Transcript of Episode #268

CryptoSystem Backdoors

Description: Steve and Leo discuss the deeply troubling recent news of possible legislation that would require all encrypted Internet communications, of any kind, to provide a means for U.S. law enforcement "wiretap" style monitoring.

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Leo Laporte: This is Security Now! with Steve Gibson, Episode 268, recorded September 29, 2010: CryptoSystems Backdoors.

It's time for Security Now!. Ready to get, prepared to get protected on the Internet? Let's do it. Steve Gibson is here. He is our host and the guy in charge at the Gibson Research Corporation, GRC.com, author of SpinRite, the world's best hard drive maintenance and recovery utility, but also the first antispyware. He's a big security guru, and we're so glad to have him in our fifth year of protecting you online. Hey, Steve.

Steve Gibson: Actually, sixth year.

Leo: Going in, yeah, we've completed five.

Steve: Yeah.

Leo: So in our sixth year.

Steve: In our sixth year. Hi, Leo. Well, I'm a little depressed this week.

Leo: What? No, Steve.

Steve: Yeah, I am.

Leo: Why?

Steve: Well, I mean, I always recover from these things. But I actually had a hard time sleeping Monday night because of some news that was reported in The New York Times, which is what was so disturbing about the current administration's intention to submit to Congress, as soon as it comes back in session after the new year, after the midterm elections, under apparently pressure from the FBI, to cause backdoors to be installed in all cryptographic communication systems on the Internet so that law enforcement - under court order, but still - has the ability to break the encryption.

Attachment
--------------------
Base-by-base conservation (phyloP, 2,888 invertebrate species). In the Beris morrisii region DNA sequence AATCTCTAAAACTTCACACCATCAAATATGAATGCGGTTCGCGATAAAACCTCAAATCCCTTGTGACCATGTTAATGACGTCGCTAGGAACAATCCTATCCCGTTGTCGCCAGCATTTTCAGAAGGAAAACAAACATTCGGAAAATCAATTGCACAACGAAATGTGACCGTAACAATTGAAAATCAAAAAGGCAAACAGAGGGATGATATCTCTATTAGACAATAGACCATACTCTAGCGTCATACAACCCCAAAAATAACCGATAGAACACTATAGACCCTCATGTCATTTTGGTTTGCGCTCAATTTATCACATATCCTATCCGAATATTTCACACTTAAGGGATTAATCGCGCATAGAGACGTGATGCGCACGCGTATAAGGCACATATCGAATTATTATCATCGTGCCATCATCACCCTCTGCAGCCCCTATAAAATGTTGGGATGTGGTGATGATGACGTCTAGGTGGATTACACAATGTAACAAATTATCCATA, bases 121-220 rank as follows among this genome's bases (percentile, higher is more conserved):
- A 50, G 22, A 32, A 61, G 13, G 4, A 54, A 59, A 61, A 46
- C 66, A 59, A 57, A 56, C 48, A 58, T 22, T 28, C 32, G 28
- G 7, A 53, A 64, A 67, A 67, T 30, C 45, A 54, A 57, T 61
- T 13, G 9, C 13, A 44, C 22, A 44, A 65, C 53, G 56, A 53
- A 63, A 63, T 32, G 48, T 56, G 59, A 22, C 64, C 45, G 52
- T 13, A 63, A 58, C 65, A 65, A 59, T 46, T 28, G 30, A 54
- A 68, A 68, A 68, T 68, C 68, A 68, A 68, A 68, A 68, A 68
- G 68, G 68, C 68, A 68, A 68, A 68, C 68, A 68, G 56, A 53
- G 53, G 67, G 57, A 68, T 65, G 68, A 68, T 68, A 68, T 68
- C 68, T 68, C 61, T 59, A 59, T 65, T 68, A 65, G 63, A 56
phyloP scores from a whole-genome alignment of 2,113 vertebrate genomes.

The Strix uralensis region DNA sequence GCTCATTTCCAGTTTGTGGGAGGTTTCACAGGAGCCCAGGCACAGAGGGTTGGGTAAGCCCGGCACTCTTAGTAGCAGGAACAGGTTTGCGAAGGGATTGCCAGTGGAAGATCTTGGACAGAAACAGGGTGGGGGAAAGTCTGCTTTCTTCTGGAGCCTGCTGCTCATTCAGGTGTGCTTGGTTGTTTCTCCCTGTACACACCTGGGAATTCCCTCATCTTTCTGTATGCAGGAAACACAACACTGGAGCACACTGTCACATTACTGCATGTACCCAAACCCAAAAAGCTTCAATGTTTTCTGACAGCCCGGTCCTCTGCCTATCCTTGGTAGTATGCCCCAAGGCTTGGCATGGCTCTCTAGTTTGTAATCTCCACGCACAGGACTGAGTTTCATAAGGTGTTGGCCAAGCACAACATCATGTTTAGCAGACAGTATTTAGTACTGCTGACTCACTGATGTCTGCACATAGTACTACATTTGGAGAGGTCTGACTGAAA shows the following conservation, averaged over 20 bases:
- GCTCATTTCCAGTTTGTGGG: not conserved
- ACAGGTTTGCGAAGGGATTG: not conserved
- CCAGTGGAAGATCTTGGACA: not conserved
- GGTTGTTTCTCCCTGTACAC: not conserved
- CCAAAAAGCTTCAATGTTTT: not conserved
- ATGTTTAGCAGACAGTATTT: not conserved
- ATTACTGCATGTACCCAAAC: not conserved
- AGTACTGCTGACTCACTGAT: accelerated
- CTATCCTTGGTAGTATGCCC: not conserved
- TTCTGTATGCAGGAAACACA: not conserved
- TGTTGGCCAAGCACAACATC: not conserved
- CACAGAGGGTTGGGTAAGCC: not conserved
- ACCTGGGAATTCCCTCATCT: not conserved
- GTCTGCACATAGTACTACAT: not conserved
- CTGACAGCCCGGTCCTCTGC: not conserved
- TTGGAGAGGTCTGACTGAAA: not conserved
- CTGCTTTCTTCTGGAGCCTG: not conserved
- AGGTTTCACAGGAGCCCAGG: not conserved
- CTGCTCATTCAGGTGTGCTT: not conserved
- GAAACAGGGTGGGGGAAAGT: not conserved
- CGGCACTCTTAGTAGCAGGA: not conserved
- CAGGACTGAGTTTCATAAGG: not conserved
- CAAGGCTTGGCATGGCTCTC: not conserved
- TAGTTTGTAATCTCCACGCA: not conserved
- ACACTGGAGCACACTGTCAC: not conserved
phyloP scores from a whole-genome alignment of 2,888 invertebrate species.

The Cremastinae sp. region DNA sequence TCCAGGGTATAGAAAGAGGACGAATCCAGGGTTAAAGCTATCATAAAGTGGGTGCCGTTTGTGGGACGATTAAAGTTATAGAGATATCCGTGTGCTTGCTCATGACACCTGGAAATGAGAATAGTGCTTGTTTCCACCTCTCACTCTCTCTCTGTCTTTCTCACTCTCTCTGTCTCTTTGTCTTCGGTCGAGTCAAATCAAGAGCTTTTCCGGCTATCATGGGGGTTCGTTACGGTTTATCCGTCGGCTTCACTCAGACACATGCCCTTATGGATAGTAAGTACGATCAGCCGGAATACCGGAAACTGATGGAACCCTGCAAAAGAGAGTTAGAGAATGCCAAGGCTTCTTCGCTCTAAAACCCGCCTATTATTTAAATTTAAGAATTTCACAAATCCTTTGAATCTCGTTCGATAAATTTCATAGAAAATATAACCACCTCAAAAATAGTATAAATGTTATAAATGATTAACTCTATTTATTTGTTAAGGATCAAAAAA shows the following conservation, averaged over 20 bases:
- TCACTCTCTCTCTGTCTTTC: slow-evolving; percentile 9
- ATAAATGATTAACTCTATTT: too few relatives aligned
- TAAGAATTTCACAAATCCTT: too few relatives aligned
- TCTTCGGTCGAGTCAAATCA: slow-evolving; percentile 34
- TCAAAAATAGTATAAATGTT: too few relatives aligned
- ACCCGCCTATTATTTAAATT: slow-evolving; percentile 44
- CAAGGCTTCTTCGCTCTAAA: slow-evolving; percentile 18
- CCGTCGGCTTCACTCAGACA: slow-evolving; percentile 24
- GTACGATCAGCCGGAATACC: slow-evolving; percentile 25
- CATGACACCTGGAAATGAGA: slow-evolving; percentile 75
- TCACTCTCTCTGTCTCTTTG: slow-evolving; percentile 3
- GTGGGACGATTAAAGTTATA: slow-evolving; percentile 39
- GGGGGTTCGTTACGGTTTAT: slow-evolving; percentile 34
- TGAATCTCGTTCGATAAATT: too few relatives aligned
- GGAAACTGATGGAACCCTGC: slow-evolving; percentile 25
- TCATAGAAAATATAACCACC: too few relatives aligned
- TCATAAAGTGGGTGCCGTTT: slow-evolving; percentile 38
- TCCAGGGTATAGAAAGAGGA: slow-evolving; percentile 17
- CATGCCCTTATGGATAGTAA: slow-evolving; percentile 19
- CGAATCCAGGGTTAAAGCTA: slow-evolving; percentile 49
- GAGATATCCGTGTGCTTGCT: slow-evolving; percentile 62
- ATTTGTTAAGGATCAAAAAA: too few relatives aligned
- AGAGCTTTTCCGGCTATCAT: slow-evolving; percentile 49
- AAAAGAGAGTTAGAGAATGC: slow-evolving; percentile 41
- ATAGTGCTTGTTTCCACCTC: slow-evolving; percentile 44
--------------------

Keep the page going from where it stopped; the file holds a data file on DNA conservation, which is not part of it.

Leo: Well, we've seen in the past how much government has, how much regard for subpoenas and warrants. So that's really bad news. Because once that's in, then you have weak encryption.

Steve: Well, and it won't work. I mean, the horses are out of the barn.

Leo: The bad guys will always have good encryption.

Steve: Yes. Good encryption, perfect, bulletproof, uncrackable. It's all out there. It's all open source. Everyone knows how to do it. So what it will do is it will create an underground of communication systems which still cannot be cracked, which the bad guys will use. Meanwhile, commercial products, I mean, I'm directly affected by this because of CryptoLink and my plans to do a Trust No One VPN. I mean, that's why I couldn't sleep Monday night. It's like, no.

Leo: Oh, man.

Steve: I mean, this is really bad.